I suppose the title of this post has different meanings to different people. From recent comments, it is used to describe the “post-truth” era that many seem to think we are in. To many, the hardest years are the ones that they are currently living in. Being a history guy I have a longer view than that. But this is not at all what this post is about. 🙂
These are the first words from a quote from Helen Hays shown below
I couldn’t agree more. At the tender age of ten, I had just taken up a Jack London book entitled “White Fang”. That was my first serious look at the world beyond my front door. It opened up a world I had never imagined. Due to circumstances, I was pretty mature for a ten-year-old. My narcissistic mother had just abandoned me, my younger brother, and my dad for greener pastures. I didn’t really know what was going on but imagined it was my fault. I knew my life was going to be quite different than it had been.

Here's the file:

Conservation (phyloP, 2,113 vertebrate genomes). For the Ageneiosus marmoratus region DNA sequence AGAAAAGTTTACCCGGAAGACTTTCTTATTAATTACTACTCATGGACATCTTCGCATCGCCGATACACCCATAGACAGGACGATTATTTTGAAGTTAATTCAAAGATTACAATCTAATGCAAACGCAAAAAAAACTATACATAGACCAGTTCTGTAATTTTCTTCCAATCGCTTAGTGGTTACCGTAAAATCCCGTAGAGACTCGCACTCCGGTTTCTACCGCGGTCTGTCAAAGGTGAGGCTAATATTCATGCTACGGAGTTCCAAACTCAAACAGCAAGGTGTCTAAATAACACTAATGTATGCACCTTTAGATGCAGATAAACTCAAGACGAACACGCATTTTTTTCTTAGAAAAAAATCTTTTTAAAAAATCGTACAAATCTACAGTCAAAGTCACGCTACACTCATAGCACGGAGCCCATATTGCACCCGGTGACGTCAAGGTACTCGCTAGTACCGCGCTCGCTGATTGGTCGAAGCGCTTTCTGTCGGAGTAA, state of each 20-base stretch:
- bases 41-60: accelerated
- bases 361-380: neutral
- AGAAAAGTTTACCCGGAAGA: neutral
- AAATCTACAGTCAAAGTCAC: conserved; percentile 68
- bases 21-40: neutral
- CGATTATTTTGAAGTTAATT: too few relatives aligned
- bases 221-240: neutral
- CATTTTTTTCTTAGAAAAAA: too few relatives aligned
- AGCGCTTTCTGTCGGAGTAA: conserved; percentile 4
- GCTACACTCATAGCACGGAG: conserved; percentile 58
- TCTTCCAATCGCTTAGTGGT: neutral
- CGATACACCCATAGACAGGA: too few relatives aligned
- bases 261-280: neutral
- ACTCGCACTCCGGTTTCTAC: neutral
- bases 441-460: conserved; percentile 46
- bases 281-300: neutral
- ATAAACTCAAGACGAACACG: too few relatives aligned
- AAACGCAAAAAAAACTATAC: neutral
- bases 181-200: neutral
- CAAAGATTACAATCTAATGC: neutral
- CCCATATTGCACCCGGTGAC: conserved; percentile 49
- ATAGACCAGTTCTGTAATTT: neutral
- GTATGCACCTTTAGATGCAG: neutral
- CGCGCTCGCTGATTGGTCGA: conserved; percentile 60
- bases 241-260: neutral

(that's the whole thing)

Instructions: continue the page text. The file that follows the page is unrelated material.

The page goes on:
Between ten and seventy were episodes that challenged me. I struggled to pay my own way through college by working forty hours a week in addition to a near full course load. I knew my social skills were lacking but I never realized the extent until years later. I would become deaf at the age of forty and was laid off at the age of fifty-four. Thankfully I had saved enough money and had enough years of employment to earn a significant pension.
It was not until the age of seventy that I finally decided that my hardest years were behind me. Social status no longer meant anything if it ever did. I simply didn’t care what others thought of me. The age of seventy was indeed at the end of my hard years.
Thanks, Helen for helping me realize that fact.
2 thoughts on “The Hardest Years…”
When I was a child, my Grandma would tell me, “This, too, shall pass.” I thought, for years she was only referring to trials and tribulations. I learned that she meant that I should savor the sweet, joyful moments, also, because they, too, would pass.
That’s a new twist on an old saying. Thanks for the thoughts Marquita.